Published Authors

Origins of Airpower: Hap Arnold’s Early Career in Aviation Technology, 1903-1935

by Dik A. Daso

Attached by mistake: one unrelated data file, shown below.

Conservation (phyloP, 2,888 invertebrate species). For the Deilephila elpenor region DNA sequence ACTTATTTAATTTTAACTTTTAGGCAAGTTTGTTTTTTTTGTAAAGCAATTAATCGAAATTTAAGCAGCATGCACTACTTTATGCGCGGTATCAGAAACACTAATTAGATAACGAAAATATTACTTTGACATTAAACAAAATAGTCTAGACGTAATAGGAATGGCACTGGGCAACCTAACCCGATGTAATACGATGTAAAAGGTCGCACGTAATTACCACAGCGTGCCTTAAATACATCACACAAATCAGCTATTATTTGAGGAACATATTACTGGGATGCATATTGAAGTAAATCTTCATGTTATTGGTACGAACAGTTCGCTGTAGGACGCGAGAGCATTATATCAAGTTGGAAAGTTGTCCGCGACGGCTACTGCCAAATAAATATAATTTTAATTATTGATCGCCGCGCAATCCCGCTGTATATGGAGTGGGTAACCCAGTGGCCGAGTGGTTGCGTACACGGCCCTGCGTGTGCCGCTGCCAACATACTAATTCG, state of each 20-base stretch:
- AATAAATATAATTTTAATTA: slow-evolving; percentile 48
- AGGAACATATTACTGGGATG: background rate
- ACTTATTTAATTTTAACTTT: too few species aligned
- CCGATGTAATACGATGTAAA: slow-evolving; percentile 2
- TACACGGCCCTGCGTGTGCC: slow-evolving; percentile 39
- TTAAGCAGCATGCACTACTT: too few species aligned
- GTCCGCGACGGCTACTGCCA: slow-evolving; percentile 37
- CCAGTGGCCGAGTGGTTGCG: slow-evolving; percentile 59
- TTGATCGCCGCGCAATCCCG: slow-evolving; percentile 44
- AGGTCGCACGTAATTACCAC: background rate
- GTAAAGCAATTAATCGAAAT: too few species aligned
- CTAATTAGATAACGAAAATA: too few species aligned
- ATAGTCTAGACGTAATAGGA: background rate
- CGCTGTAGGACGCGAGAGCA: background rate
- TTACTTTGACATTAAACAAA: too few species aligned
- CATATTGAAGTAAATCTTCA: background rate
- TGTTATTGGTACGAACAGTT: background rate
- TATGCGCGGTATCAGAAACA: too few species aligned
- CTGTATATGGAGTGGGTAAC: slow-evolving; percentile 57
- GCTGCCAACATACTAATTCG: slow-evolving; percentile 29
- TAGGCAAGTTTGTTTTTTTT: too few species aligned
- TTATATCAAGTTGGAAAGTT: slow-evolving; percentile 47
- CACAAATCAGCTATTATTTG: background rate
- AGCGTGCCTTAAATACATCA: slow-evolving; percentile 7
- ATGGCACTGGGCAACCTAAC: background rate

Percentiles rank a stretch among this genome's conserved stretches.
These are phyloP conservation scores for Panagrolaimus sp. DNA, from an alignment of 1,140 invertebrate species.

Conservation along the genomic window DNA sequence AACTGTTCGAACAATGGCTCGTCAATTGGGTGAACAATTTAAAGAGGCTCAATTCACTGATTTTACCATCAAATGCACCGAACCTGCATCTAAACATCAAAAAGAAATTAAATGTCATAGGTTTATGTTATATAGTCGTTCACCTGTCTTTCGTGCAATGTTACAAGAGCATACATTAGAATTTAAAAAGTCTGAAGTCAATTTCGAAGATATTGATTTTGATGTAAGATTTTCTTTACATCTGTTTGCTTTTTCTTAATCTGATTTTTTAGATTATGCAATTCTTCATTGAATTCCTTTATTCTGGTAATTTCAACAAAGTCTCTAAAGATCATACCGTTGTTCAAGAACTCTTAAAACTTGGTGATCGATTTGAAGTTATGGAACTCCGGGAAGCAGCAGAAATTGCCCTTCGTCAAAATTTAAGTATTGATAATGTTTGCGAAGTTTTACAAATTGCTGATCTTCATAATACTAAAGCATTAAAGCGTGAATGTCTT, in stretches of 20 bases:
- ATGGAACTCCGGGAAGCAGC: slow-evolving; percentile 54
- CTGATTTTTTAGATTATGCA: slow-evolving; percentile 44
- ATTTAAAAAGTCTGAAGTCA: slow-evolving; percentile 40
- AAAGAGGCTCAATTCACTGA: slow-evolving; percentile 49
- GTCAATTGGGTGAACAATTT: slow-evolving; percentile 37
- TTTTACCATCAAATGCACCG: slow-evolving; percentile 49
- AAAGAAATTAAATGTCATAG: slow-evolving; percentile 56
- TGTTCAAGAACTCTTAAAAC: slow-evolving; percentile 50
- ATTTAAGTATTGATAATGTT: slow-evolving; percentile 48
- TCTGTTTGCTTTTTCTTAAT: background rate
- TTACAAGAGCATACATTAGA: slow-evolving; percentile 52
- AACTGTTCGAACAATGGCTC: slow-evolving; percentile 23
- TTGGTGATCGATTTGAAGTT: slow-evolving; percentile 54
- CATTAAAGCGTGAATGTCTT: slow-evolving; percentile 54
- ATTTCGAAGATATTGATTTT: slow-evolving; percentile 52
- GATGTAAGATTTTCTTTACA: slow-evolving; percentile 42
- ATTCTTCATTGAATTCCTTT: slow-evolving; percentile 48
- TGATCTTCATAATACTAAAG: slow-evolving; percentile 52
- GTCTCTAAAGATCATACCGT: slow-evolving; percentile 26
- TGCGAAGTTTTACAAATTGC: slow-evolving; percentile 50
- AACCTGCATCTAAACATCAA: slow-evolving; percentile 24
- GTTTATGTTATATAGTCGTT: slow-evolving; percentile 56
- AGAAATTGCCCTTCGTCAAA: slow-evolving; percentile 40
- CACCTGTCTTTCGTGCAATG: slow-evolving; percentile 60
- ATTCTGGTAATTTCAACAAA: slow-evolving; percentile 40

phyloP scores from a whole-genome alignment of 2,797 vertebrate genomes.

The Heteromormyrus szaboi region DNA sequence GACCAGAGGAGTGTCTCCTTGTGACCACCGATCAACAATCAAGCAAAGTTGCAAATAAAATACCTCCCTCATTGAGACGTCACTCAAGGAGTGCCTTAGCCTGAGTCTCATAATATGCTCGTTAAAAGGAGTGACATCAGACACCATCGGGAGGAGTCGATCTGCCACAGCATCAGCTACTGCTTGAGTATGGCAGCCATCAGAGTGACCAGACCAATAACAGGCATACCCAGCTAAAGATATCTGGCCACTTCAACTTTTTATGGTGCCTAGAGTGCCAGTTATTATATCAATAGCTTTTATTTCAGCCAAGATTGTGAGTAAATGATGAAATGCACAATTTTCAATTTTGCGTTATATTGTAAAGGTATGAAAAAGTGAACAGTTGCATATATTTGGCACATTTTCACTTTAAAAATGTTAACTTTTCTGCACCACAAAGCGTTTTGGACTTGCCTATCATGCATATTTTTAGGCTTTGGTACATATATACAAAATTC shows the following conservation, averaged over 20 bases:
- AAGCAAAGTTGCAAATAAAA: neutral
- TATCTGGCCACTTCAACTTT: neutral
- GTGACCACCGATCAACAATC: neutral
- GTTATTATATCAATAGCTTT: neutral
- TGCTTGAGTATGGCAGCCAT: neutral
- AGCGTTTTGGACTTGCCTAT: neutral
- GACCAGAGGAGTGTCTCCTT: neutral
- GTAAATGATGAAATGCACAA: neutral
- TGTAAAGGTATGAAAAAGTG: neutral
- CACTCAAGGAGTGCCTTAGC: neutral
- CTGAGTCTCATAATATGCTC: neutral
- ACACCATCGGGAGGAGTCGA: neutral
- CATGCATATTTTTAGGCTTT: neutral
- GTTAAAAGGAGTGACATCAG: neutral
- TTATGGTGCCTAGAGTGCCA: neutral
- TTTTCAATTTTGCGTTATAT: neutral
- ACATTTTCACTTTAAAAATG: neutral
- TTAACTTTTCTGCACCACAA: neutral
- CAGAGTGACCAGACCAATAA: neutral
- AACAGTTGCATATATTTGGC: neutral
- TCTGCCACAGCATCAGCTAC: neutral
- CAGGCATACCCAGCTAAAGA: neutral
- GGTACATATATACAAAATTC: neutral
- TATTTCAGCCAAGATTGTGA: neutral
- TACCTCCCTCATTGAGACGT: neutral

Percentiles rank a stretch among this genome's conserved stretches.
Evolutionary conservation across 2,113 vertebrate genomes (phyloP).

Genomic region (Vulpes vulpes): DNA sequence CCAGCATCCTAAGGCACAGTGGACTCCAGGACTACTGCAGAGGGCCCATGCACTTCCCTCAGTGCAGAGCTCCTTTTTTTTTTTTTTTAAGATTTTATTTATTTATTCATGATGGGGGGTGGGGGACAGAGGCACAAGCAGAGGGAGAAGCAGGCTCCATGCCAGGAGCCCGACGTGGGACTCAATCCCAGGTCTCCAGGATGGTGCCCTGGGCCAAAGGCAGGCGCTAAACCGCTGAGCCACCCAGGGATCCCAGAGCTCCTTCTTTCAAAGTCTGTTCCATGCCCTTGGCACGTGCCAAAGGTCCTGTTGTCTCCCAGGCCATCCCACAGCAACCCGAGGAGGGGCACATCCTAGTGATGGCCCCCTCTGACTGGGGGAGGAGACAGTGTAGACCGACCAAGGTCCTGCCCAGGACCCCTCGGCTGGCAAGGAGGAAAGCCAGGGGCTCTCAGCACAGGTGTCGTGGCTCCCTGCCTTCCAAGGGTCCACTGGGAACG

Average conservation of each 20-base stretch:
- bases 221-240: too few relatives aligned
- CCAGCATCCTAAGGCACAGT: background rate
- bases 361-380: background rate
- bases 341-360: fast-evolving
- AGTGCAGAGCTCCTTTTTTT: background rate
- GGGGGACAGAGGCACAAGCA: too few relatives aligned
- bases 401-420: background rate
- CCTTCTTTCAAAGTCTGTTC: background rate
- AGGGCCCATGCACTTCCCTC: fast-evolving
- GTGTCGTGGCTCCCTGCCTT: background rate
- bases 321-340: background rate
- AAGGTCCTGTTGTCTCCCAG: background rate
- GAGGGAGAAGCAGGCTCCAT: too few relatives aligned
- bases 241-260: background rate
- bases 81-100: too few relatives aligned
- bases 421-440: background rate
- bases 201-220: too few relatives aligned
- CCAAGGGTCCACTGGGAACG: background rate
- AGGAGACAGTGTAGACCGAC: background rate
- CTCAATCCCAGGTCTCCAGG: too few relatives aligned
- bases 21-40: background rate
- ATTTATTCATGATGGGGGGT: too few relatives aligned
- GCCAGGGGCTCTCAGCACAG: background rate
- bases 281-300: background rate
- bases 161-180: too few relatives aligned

HENRY HARLEY (“Hap”) Arnold was not supposed to enter the Army.1 His older brother, Thomas, was to attend West Point and continue the Arnold family tradition of American military service that began during the War for Independence. Henry Harley, Hap’s namesake and great-great-grandfather, had been a private in the MAJ DIK DASO, USAF Pennsylvania militia. Another relative, Peter Arnold, fought with Gen George Washington’s army. Thomas G. Arnold, his grandfather, had been a nail maker who fought at the Battle of Gettysburg during the Civil War. Herbert, Henry’s father, had been a physician during the Spanish-American War, serving in Puerto Rico in 1898. Despite the military legacy, and after attending Penn State during the year prior to the West Point admission tests, Thomas rejected his parents’ persistent urging to attend West Point. So Henry Arnold, then called Harley, inherited the opportunity to carry on the family’s military heritage, which he did with great distinction.Cadet Arnold entered the Military Academy in 1903, the same year the Wright Brothers flew at Kitty Hawk, North Carolina. However, horses, not airplanes, were his first love. He, along with many West Pointers in the class of 1907, yearned for a cavalry assignment. The dashing uniforms, the thunder of the charge, and the perceived class distinction between cavalry and every other branch of the Army, except the Engineering Corps, did not escape observation by members of the Corps of Cadets.3 One of the youngest ever admitted to West Point at 17 years and one month, Arnold found a niche at the tradition laden institution. He became a founding member, and eventually the leader, of the “Black Hand.” This covert spirit squad was responsible for many of the most spectacular student pranks ever accomplished in West Point’s history. Harley, called “Pewt” and “Benny” by his friends, had a fiery tongue and was frequently late for class. He earned far fewer demerits, however, than most classmates during his first three years at the Point (table 1). While leading the legendary Black Hand during his first class year, he amassed over one hundred “ticks” (demerits), nearly double his previous high for a class year, but still less than many of his friends. His future wife, Eleanor (“Bee”) Pool, recalled that her first visit with Harley at the Point was through the window of his room. He had been confined to quarters for a disciplinary infraction.